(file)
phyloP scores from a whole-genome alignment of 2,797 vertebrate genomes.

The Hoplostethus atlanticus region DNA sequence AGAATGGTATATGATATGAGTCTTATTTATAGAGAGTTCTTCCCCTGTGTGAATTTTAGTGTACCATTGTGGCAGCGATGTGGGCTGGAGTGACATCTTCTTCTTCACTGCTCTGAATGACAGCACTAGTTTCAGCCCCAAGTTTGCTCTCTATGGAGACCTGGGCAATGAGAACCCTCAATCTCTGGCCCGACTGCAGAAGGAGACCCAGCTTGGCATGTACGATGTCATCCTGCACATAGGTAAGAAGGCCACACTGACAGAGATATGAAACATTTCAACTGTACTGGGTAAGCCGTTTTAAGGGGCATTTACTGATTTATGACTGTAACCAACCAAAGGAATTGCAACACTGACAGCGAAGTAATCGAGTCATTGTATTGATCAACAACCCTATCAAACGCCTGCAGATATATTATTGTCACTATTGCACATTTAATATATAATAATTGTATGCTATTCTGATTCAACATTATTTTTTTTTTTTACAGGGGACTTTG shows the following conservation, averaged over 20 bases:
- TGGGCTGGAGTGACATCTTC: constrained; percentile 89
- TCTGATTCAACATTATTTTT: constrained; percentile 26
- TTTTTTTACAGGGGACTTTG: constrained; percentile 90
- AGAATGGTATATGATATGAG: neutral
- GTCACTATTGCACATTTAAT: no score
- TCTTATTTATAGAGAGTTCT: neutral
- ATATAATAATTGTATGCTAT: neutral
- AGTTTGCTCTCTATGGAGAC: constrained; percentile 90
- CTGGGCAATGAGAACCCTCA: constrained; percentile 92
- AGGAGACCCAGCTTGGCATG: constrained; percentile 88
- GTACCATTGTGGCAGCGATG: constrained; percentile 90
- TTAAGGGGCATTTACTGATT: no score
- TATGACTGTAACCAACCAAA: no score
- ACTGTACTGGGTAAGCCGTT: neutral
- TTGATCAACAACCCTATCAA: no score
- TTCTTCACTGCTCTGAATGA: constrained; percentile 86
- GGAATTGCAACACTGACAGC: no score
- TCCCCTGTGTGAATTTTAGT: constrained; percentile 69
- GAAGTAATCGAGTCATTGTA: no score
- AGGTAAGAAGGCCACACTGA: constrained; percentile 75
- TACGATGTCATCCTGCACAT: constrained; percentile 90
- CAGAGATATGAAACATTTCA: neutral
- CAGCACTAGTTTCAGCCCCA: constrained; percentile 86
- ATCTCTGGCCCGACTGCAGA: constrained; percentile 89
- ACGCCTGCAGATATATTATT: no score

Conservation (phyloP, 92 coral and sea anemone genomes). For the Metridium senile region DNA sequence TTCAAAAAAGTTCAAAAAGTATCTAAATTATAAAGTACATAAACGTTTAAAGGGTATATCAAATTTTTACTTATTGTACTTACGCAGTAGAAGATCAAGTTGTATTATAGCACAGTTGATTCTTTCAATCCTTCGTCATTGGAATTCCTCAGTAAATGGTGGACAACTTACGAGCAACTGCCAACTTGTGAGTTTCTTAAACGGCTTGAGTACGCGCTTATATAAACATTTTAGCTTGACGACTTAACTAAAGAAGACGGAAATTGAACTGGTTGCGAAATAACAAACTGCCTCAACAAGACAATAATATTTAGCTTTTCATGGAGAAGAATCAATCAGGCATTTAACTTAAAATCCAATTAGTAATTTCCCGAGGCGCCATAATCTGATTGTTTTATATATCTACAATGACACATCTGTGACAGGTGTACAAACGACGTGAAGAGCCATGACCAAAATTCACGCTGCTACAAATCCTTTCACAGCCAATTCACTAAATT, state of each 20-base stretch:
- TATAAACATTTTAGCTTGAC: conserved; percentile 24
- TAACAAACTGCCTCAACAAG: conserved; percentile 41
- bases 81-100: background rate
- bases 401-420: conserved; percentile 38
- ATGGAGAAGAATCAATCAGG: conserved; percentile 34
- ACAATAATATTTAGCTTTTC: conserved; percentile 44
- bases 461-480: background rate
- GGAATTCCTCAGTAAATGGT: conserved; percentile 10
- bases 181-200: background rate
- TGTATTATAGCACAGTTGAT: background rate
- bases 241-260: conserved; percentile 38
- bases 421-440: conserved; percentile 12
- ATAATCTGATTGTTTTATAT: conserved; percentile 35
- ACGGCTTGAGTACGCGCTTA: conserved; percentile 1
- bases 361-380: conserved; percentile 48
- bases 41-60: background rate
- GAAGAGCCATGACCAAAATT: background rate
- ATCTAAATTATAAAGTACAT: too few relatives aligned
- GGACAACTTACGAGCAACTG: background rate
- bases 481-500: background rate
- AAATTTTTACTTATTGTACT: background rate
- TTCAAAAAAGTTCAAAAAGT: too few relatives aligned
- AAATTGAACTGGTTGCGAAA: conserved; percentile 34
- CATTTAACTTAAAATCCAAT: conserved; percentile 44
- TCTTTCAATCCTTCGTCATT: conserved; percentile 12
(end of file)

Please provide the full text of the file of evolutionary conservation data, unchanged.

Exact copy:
phyloP scores from a whole-genome alignment of 2,797 vertebrate genomes.

The Hoplostethus atlanticus region DNA sequence AGAATGGTATATGATATGAGTCTTATTTATAGAGAGTTCTTCCCCTGTGTGAATTTTAGTGTACCATTGTGGCAGCGATGTGGGCTGGAGTGACATCTTCTTCTTCACTGCTCTGAATGACAGCACTAGTTTCAGCCCCAAGTTTGCTCTCTATGGAGACCTGGGCAATGAGAACCCTCAATCTCTGGCCCGACTGCAGAAGGAGACCCAGCTTGGCATGTACGATGTCATCCTGCACATAGGTAAGAAGGCCACACTGACAGAGATATGAAACATTTCAACTGTACTGGGTAAGCCGTTTTAAGGGGCATTTACTGATTTATGACTGTAACCAACCAAAGGAATTGCAACACTGACAGCGAAGTAATCGAGTCATTGTATTGATCAACAACCCTATCAAACGCCTGCAGATATATTATTGTCACTATTGCACATTTAATATATAATAATTGTATGCTATTCTGATTCAACATTATTTTTTTTTTTTACAGGGGACTTTG shows the following conservation, averaged over 20 bases:
- TGGGCTGGAGTGACATCTTC: constrained; percentile 89
- TCTGATTCAACATTATTTTT: constrained; percentile 26
- TTTTTTTACAGGGGACTTTG: constrained; percentile 90
- AGAATGGTATATGATATGAG: neutral
- GTCACTATTGCACATTTAAT: no score
- TCTTATTTATAGAGAGTTCT: neutral
- ATATAATAATTGTATGCTAT: neutral
- AGTTTGCTCTCTATGGAGAC: constrained; percentile 90
- CTGGGCAATGAGAACCCTCA: constrained; percentile 92
- AGGAGACCCAGCTTGGCATG: constrained; percentile 88
- GTACCATTGTGGCAGCGATG: constrained; percentile 90
- TTAAGGGGCATTTACTGATT: no score
- TATGACTGTAACCAACCAAA: no score
- ACTGTACTGGGTAAGCCGTT: neutral
- TTGATCAACAACCCTATCAA: no score
- TTCTTCACTGCTCTGAATGA: constrained; percentile 86
- GGAATTGCAACACTGACAGC: no score
- TCCCCTGTGTGAATTTTAGT: constrained; percentile 69
- GAAGTAATCGAGTCATTGTA: no score
- AGGTAAGAAGGCCACACTGA: constrained; percentile 75
- TACGATGTCATCCTGCACAT: constrained; percentile 90
- CAGAGATATGAAACATTTCA: neutral
- CAGCACTAGTTTCAGCCCCA: constrained; percentile 86
- ATCTCTGGCCCGACTGCAGA: constrained; percentile 89
- ACGCCTGCAGATATATTATT: no score

Conservation (phyloP, 92 coral and sea anemone genomes). For the Metridium senile region DNA sequence TTCAAAAAAGTTCAAAAAGTATCTAAATTATAAAGTACATAAACGTTTAAAGGGTATATCAAATTTTTACTTATTGTACTTACGCAGTAGAAGATCAAGTTGTATTATAGCACAGTTGATTCTTTCAATCCTTCGTCATTGGAATTCCTCAGTAAATGGTGGACAACTTACGAGCAACTGCCAACTTGTGAGTTTCTTAAACGGCTTGAGTACGCGCTTATATAAACATTTTAGCTTGACGACTTAACTAAAGAAGACGGAAATTGAACTGGTTGCGAAATAACAAACTGCCTCAACAAGACAATAATATTTAGCTTTTCATGGAGAAGAATCAATCAGGCATTTAACTTAAAATCCAATTAGTAATTTCCCGAGGCGCCATAATCTGATTGTTTTATATATCTACAATGACACATCTGTGACAGGTGTACAAACGACGTGAAGAGCCATGACCAAAATTCACGCTGCTACAAATCCTTTCACAGCCAATTCACTAAATT, state of each 20-base stretch:
- TATAAACATTTTAGCTTGAC: conserved; percentile 24
- TAACAAACTGCCTCAACAAG: conserved; percentile 41
- bases 81-100: background rate
- bases 401-420: conserved; percentile 38
- ATGGAGAAGAATCAATCAGG: conserved; percentile 34
- ACAATAATATTTAGCTTTTC: conserved; percentile 44
- bases 461-480: background rate
- GGAATTCCTCAGTAAATGGT: conserved; percentile 10
- bases 181-200: background rate
- TGTATTATAGCACAGTTGAT: background rate
- bases 241-260: conserved; percentile 38
- bases 421-440: conserved; percentile 12
- ATAATCTGATTGTTTTATAT: conserved; percentile 35
- ACGGCTTGAGTACGCGCTTA: conserved; percentile 1
- bases 361-380: conserved; percentile 48
- bases 41-60: background rate
- GAAGAGCCATGACCAAAATT: background rate
- ATCTAAATTATAAAGTACAT: too few relatives aligned
- GGACAACTTACGAGCAACTG: background rate
- bases 481-500: background rate
- AAATTTTTACTTATTGTACT: background rate
- TTCAAAAAAGTTCAAAAAGT: too few relatives aligned
- AAATTGAACTGGTTGCGAAA: conserved; percentile 34
- CATTTAACTTAAAATCCAAT: conserved; percentile 44
- TCTTTCAATCCTTCGTCATT: conserved; percentile 12